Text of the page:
The UK is an enlightened nation of sane and civil news media, according to a heartening if congratulatory piece on NPR’s Morning Edition. It depicts Britain’s print journalists as a class of thoughtful commentators who eschew objectivity in favor of fair-yet-subjective discourse.
Guardian editor-in-chief Alan Rusbridger articulates what Americans seem to know but are loathe to admit: deciding what is news is political in itself. (See our outrage over those “Fair and Balanced” Bill Sammon memos.) Rusbridger says:
“No judgments are free of ideologies, so who you choose to quote and how you structure stories are highly political judgments. I think that’s the problem with trying to place too much faith in something called objectivity.”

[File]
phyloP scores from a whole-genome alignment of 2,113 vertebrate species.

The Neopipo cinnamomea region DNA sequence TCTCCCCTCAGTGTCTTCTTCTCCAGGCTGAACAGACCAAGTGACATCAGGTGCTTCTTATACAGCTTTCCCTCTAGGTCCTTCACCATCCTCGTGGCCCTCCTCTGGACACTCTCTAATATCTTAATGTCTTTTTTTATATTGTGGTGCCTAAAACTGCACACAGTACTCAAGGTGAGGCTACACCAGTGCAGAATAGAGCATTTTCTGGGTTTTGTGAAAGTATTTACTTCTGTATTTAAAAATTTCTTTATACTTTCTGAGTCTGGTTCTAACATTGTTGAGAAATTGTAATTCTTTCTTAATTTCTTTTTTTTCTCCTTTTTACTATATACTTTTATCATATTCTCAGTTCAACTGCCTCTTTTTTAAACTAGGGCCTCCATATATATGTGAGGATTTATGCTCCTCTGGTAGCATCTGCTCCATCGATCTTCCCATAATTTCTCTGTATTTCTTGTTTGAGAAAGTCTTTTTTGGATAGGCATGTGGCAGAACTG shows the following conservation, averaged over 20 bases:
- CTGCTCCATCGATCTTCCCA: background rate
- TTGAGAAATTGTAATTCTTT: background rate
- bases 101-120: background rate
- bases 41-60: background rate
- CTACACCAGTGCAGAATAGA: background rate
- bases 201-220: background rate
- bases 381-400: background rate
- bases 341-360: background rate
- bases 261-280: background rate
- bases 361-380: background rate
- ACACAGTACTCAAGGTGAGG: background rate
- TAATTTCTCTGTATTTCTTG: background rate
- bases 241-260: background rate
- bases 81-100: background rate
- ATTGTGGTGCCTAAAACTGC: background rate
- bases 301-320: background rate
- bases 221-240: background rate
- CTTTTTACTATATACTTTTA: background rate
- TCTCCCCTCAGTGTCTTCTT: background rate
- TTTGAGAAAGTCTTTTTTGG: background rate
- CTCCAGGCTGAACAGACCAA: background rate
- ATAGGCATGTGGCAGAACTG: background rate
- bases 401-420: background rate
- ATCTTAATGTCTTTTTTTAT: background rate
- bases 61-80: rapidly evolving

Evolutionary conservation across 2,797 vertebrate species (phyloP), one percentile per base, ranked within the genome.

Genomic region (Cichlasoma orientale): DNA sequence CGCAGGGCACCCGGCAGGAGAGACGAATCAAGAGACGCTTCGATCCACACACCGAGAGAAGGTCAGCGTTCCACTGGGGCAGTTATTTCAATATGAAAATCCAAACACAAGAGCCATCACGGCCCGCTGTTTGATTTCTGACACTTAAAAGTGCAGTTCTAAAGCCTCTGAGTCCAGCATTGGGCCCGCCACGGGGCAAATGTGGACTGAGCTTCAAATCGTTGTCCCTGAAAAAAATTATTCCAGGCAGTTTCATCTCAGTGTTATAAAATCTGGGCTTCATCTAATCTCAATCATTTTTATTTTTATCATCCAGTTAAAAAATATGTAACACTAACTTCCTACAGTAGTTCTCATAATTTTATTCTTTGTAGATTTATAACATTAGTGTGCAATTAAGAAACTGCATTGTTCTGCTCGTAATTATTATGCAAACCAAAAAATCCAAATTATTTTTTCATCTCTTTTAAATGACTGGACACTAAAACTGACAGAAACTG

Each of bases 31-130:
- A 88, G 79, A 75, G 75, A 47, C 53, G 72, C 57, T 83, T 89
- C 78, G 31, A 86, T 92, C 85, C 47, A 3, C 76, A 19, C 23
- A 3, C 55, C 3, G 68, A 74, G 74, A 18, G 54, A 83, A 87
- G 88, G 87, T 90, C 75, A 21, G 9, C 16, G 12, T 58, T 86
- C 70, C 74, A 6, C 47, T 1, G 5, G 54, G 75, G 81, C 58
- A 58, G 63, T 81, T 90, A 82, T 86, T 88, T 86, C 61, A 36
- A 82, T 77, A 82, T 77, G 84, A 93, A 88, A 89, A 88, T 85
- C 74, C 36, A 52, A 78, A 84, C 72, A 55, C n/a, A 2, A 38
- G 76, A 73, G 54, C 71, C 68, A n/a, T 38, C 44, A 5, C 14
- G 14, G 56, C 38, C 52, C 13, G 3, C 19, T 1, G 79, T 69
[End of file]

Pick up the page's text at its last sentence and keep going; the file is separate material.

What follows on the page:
A common refrain is that British newspapers can be slanted because Britons trust BBC to deliver objective news. Which makes sense to us: TV is better suited to fast, breaking news coverage, whereas newspapers have the time to provide context, albeit biased. It also means the country doesn’t need to employ an entire industry of crazy-but-camera-ready partisan shouters.
The article conveniently ignores Britain’s notoriously inaccurate tabloids, but rest assured the Britons are getting their fix of sensationalism somewhere.
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